Psychological science and beliefs


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  • This is an excellent presentation and the tie-in between the first story/example and then applying the concepts is a beautiful way to teach the information. Thank you for sharing this. I am going to use the examples, and ask my students to come up with their own scenarios related to the types of knowing with regard to the story/example.
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Psychological science and beliefs

  1. 1. Psychological Science and Beliefs Where does science fit? Chapter 2
  2. 2. Marie, Jen, and Sara sit and chatat the local park every Saturday. It’s atypical day, with the kids playing whilethey watch from the benches. Jen keeps a very close eye on herson, Tyler. She warns him about thegravel under the swings. Then she tellsTyler to be careful at the top of the slide.When all of the kids climb the junglegym, she jumps up and runs over, tellinghim to get off because it is not safe.
  3. 3. Scolded, and feeling sad, Tyler walks over to his mother for a hug. After comforting him, Jen tells him to go play with the children by the swings. Watching this, Sara and Marie exchange adisgusted look. They can’t believe how much Jenpampers Tyler. They have to say something.
  4. 4. Marie decides to bring it up, “Jen, you’ve got tostop that, you know?”Relieved that Marie said something, Sara adds,“Yeah, Jen. You’re going to make a lot ofproblems for him if you constantly treat him likea fragile little flower. He’s a boy. Let him be aboy.”Surprised, Jen asks, “What’s that supposed tomean?”
  5. 5. Marie hesitates, looking back to Sara,exchanging glances. “Well if you don’t let himtoughen up, he’s going to end up being…youknow…”“Jen,” Sara interrupts, exasperated, “you’ve gotto stop trying to protect him from every littlescratch and bruise. You’re going to make him agirly boy if you keep this up.”
  6. 6. Marie nods agreement. “You know a boy hasto be a boy if you want him to grow up to be aman. What will you do if he grows up tobe…well…” she trails off.“Gay,” Sara states, flatly. “Just say it, Marie.She’s going to make Tyler gay if she keeps thisup. Look, Jen, if you don’t let him be a boy,you’re going to look back on this and know youtreated him like a little girl. You’ll only haveyour self to blame.”
  7. 7. What do you think?
  8. 8. Have you heard similar discussions?
  9. 9. Marie and Sara were communicating a belief.They believe that the way a mother parents her son can affect his sexuality later in life.
  10. 10. This belief is not isolated to my fictional dialogue between friends.
  11. 11. For example, thisadvertisement for karatelessons is based on asimilar belief.The ad suggests that ifyou catch your son inmom’s shoes, you betterput him in karate lessons.This implies that a boy’sactivities will change howfeminine or masculine heis.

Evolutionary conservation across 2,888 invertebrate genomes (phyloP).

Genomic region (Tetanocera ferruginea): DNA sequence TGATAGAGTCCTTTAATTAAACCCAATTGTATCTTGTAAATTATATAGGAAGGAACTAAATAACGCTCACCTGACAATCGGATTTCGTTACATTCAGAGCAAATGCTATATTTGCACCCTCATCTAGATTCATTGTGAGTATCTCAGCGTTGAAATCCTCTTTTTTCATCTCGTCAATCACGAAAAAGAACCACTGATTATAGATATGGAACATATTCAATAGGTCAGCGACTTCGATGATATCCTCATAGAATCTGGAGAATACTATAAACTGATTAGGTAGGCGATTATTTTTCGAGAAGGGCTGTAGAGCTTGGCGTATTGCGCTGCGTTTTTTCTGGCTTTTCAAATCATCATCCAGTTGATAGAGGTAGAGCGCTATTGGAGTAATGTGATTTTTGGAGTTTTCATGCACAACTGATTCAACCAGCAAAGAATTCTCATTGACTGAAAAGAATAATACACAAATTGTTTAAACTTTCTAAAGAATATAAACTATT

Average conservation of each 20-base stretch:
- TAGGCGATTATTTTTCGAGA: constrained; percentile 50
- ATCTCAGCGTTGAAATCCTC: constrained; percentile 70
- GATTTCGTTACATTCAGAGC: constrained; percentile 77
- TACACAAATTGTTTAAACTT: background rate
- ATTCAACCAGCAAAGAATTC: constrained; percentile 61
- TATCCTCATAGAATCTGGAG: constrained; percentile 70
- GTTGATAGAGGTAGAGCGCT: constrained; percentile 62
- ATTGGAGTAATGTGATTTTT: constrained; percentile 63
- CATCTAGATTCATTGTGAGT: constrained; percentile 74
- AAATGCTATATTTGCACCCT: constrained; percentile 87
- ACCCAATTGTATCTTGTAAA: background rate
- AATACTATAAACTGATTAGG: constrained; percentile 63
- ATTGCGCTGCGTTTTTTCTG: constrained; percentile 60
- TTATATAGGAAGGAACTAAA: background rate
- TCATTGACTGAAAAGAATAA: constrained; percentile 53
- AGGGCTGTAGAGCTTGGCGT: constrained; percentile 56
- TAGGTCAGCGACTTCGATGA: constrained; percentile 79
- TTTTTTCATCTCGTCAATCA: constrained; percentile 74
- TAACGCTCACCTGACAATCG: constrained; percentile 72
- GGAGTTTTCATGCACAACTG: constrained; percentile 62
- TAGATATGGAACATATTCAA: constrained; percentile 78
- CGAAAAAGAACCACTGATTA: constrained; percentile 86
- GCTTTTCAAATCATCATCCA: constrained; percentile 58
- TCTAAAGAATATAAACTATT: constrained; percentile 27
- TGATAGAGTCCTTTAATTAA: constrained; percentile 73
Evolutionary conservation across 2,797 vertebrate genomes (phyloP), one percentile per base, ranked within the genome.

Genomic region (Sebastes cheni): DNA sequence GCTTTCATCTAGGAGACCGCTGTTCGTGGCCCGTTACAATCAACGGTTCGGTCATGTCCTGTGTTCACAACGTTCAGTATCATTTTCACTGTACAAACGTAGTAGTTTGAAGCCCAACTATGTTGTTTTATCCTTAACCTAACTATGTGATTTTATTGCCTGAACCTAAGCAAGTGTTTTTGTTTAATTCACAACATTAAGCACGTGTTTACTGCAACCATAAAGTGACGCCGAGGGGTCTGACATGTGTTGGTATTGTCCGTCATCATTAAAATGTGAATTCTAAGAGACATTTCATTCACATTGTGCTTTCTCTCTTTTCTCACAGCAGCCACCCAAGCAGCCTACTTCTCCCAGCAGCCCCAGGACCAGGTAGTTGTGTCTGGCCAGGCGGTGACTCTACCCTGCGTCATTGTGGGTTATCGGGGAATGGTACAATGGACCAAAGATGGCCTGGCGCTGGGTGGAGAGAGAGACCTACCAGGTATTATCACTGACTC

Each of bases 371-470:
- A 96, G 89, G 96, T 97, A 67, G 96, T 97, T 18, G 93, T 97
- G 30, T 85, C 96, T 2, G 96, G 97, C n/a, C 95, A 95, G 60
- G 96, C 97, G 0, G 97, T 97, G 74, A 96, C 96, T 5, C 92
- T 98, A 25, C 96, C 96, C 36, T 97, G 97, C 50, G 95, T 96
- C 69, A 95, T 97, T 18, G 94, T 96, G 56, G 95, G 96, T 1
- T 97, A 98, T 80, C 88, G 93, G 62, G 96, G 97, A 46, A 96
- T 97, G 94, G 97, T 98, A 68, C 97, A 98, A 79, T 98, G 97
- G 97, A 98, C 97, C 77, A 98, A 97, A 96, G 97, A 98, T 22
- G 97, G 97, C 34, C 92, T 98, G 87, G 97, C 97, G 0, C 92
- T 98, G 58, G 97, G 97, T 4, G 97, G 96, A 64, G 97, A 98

12. 12. What is the truth?Can you change a child’s sexuality, or their gender identity, by how you parent them?
  13. 13. Psychologists face many questions like this.Many people in our society have opinions and beliefsabout topics such as sexuality. How do we navigatethrough all of these opinions and ideas?
  14. 14. Why might people believe that a mother beingprotective toward her son, or putting a boy into karatelessons, will affect if he grows up to be homosexual orheterosexual?
  15. 15. What can psychology offer us in this debate?
  16. 16. Ways of KnowingBefore we start discussing how psychologists addressthese questions, it is important to recognize thatpeople form and hold beliefs in different ways.
  17. 17. Ways of KnowingPsychologists base their theories and observations onthe scientific method.
  18. 18. Ways of KnowingHowever, not all beliefs are based on science. In fact,most probably are not. The following is a useful wayof categorizing how people “know” something, or howthey hold their beliefs.
  19. 19. Ways of KnowingThe next five slides introduce these five ways ofknowing.  Experience  Intuition  Tenacity  Authority  Scientific Method
  20. 20. Ways of Knowing ExperienceSome beliefs come from experience.
  21. 21. Ways of Knowing ExperienceIf you go to a new restaurant and have a good meal, it is understandable if you tell someone that you believe it is a good restaurant. True, you didn’t sample everything on the menu or meet every employee. In fact, you’re basing your recommendation on very little evidence (one visit, one meal, one waiter/waitress, etc.). For most mundane beliefs, though, this is not a problem.
  22. 22. Ways of Knowing IntuitionSome beliefs are held due to intuition. You believe it because you feel that it is true.
  23. 23. Ways of Knowing IntuitionFor example, belief in God for many people is an act of faith. That faith may be based on a deep feeling, beyond words, that they feel God exists.
  24. 24. Ways of Knowing IntuitionNot all intuitive knowledge is so serious. For example,sometimes people buy a new item because it feels likea good idea. There’s no thought involved, justintuition. “That looks good.” “Why?” “I don’t know, itjust does.”
  25. 25. Ways of Knowing TenacitySome beliefs become firm simply because they are held for a long time or by a lot of people. Even if there isn’t a good reason for the belief, it may be held firmly just because “everyone knows it’s true.”
  26. 26. Ways of Knowing Tenacity For example, have you ever heard that you shouldn’t swim right after you eat? It’s not true (unless you’re a long- distance competitive swimmer), but a lot of people believe it and keep stating that belief.
  27. 27. Ways of Knowing TenacityThese commonly held beliefs can have incredible tenacity, or persistence, making them difficult to change.
  28. 28. Ways of Knowing AuthoritySome beliefs come from an authority. Parents, doctors, teachers, ministers, priests…all of these can be sources of beliefs based on authority.
  29. 29. Ways of Knowing AuthorityFor example, if a doctor tells you that you have pneumonia, most of us take the doctor’s word for it. We do not independently verify the diagnosis. You believe it because the person who told you should know.
  30. 30. Ways of Knowing Scientific MethodOther beliefs are held because they are reasonable. We can use reason and logic to evaluate beliefs. Even better, we can use reason and logic with experiences, or observations. This is how the scientific method works. You systematically seek experiences, and evaluate them based on reason and logic.
  31. 31. Review Ways of Knowing  Experience  Intuition  Tenacity  Authority  Scientific Method
  32. 32. Let’s examine Marie and Sara’s belief that a mother’s concern for her son could affect his sexuality. Here are examples of how each “way of knowing” could apply to their belief.
  33. 33. Example – ExperienceIt is possible that Marie or Sara watched a mother who was protective of her child. Over the years, they saw the mother treating the boy gingerly. Maybe they saw the boy grow into a man who comes out of the closet as gay.